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http://freshcut.com/index.php/magazine/article/19073

Hard Truth About Software

The scene of a worker walking around a fresh-cut facility with a clipboard, pencil and furrowed brow — all in the name of gaining a real-time assessment of how production is flowing — is increasingly becoming a thing of the past.

That image is being replaced by another, less quaint but far more efficient: the use of computer software to monitor and control nearly every aspect of a fresh-cut operation.

“Software programs have been aiding all industries for quite some time now, enhancing operation and reducing labor costs by increasing efficiency,” said Larry Ruggiero, vice president of Bella Fresh, which produces pre-cut fruit, vegetables and salad mixes from facilities in Phoenix and Houston.”

Industry-specific applications One of the countless advantages of software programs was the development of industry-specific applications for industries like fresh-cut produce.”

Software companies offer products that work to manage the flow of product through packing lines, provide tracking and traceability, control overhead and keep track of labor.

Violet Kiss, CEO of Produce Magic Software, said her company’s tools “track the same things that would be tracked in a good manual system, but it makes it much easier to do. One person using Produce Magic software could easily do the work of three or four people doing manual tracking.”

Fresh-cut software programs help with these functions: • Bill of materials programs • Inventory lot control • Labor management, including time clock programs and records of what each worker is producing. • Work orders • Label processing and printing • Accounts receivable and payable • Packing plant and warehouse management

Kiss said Produce Magic software tracks everything a good manual system can.

“It also handles all of the order processing, payable processing, receivable processing and so on. It also makes companies a lot more organized and lets them print reports, summaries, labels, purchase order documents, sales order documents and so on,” she explained.

One major benefit of the software is in product traceability and recalls. Manual systems to pinpoint the source of a product can be tedious and time-consuming.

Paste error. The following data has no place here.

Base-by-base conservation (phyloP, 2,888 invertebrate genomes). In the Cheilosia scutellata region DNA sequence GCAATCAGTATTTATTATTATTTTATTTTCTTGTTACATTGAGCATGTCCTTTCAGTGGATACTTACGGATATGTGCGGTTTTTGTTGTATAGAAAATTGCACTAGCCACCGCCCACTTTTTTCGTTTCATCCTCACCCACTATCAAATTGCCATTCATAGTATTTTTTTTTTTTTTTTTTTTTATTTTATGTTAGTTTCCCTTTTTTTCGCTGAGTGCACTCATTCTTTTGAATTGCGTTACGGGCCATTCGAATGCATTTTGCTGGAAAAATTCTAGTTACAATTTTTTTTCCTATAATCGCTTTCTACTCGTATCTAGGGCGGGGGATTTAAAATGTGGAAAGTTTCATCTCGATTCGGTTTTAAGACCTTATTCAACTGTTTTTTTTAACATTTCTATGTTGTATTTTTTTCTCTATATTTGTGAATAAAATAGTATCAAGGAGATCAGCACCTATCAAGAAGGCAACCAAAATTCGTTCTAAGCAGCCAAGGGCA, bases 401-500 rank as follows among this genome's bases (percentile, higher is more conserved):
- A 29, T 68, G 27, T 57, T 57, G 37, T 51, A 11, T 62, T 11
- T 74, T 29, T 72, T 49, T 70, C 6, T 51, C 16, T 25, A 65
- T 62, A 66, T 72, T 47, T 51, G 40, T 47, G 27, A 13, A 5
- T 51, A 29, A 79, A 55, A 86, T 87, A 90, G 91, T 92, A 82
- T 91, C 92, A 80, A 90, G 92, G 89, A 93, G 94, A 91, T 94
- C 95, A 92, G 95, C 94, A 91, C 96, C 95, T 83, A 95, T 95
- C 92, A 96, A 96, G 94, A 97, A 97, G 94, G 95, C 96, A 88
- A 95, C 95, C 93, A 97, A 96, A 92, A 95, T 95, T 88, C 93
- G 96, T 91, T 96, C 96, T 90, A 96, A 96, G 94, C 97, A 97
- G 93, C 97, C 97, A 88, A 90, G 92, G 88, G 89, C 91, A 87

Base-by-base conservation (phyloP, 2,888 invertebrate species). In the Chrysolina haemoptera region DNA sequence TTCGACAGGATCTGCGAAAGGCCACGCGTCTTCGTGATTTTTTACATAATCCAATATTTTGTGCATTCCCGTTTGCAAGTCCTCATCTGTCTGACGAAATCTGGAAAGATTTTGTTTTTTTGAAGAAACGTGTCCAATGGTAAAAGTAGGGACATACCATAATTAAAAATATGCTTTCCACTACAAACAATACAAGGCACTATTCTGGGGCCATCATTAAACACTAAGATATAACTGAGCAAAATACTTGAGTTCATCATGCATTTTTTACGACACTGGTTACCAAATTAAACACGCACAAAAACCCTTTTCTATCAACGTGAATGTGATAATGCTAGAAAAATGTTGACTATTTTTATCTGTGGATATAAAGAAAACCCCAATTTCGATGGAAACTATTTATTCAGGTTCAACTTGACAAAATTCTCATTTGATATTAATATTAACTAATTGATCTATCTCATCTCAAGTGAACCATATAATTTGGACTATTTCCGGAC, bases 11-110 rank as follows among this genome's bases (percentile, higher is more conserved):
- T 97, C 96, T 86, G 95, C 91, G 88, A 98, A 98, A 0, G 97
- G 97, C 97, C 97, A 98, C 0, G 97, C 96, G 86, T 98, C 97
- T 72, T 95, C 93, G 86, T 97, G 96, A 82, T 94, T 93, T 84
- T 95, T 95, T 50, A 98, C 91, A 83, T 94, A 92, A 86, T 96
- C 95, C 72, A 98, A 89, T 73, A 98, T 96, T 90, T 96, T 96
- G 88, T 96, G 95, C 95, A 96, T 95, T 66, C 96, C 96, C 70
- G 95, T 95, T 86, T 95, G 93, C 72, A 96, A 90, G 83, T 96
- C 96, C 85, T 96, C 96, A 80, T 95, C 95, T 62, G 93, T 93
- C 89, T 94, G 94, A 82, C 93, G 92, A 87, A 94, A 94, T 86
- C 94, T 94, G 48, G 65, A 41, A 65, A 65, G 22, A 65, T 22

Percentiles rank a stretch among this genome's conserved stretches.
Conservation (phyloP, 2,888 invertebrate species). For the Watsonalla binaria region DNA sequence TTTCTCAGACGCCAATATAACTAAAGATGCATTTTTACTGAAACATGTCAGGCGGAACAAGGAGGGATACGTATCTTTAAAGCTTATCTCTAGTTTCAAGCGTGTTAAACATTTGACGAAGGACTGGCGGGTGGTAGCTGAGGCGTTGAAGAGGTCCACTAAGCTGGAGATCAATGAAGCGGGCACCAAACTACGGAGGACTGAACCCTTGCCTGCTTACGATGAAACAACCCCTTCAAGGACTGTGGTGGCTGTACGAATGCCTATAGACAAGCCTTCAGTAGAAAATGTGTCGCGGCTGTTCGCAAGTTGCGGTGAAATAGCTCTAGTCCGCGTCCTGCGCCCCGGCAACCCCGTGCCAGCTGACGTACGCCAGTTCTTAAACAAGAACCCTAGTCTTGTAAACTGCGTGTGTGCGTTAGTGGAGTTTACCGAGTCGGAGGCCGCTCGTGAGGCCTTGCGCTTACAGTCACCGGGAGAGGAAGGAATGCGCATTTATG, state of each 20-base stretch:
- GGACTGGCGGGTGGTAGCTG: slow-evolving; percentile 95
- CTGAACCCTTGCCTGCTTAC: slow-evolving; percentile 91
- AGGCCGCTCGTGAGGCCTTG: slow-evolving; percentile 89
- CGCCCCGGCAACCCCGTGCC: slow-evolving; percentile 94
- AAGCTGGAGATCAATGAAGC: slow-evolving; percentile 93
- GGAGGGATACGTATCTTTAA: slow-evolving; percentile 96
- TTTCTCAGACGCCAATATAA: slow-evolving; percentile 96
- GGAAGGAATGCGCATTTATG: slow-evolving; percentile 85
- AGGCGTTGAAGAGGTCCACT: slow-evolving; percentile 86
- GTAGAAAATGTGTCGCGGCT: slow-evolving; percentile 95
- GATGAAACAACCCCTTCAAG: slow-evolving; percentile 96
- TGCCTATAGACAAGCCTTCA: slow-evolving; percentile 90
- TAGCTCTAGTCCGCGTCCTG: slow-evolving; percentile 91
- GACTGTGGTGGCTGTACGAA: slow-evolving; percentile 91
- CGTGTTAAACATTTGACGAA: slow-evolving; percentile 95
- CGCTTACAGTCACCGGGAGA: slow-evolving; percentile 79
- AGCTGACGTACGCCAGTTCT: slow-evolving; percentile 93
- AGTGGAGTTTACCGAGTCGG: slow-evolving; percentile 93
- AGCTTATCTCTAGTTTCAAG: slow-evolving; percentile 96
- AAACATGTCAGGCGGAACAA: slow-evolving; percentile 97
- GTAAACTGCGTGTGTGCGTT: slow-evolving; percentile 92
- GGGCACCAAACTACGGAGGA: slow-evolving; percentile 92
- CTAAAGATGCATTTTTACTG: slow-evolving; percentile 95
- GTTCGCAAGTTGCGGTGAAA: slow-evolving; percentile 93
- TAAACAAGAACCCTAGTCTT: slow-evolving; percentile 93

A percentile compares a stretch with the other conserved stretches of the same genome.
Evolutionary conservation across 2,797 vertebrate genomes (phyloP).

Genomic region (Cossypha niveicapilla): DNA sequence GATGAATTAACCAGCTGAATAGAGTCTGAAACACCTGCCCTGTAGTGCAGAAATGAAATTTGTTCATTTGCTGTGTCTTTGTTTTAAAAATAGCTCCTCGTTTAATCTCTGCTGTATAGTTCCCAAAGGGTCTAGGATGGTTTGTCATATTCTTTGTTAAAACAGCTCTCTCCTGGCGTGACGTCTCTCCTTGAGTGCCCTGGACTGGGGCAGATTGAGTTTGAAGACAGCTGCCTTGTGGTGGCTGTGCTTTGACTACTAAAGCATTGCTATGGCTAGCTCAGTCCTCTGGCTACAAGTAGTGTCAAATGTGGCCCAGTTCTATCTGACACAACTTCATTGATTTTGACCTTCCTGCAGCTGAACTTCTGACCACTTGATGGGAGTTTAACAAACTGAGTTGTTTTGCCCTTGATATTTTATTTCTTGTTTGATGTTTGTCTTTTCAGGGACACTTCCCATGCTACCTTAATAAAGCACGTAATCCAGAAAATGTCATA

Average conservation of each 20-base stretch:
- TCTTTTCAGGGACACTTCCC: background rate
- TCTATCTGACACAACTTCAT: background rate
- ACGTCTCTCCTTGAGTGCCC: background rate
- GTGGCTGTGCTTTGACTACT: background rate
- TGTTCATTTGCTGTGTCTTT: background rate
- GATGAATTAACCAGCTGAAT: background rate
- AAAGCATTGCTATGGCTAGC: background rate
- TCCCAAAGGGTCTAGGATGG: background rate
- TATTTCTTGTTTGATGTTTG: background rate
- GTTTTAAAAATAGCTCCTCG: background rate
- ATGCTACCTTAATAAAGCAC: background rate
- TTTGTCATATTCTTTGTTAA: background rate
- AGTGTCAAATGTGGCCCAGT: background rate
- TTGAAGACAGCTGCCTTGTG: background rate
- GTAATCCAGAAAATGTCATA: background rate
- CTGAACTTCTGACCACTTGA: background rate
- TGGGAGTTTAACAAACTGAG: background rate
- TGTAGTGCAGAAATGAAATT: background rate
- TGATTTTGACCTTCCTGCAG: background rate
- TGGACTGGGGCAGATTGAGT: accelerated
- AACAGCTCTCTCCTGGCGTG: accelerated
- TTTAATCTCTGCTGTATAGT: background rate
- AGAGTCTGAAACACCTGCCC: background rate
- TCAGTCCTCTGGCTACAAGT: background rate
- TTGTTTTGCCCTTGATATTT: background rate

“Software programs allow the traceability process to be streamlined or automated, eliminating much of the manual input of the process and significantly reducing the margin for error,” said Ruggiero. “Products can be traced from receipt through delivery in a very timely fashion.”

Kiss said her company’s software can rapidly print the complete recall, both forward and backward, with all receiving companies’ contact information, in a few seconds.

“This includes all generations of the original inventory lots that were used to create the inventory lot in question and includes everywhere all those generations of the original inventory lot ended up,” she said.

One potential deterrent to purchasing a software system and its services is cost.  But increased efficiency, with fewer workers needed to manually track both product and employees, ends up increasing the bottom line, say software backers.

“It should save companies money rather than cost them,” said Kiss.

Mutually beneficial relationship The relationship between fresh cut processor and software provider is key to making the system work, according to Kiss and Ruggiero. Bella Fresh uses Produce Magic software and Ruggiero said he looks for the kind of relationship that helps both parties modify and adjust to keep up with developments in the fresh-cut industry.

Customers who are thinking about purchasing software packages should ask for demonstrations of what the technology can do and look for a software provider that knows the fresh-cut industry, said Kiss.

“If they cannot answer your questions or scenarios immediately, I would be concerned with their overall knowledge,” said Kiss. “The customer’s needs are first. They should not worry about teaching their business to a produce software business consultant.”

This kind of relationship allows software providers and fresh-cut customers to collaborate on systems that are fully customized to the needs of the industry and the individual processor.

Programs that come from hard good industries may not translate to those that involve a living product, such as produce. Fresh-cut processors have unique climactic environments, customer rosters and product lists.

“We feel fresh-cut companies should customize their software to fit the way they do business, instead of being forced to do things the way the software package does them,” said Kiss.

By Lee Dean, editorial director

Originally posted Thursday, Nov. 8, 2012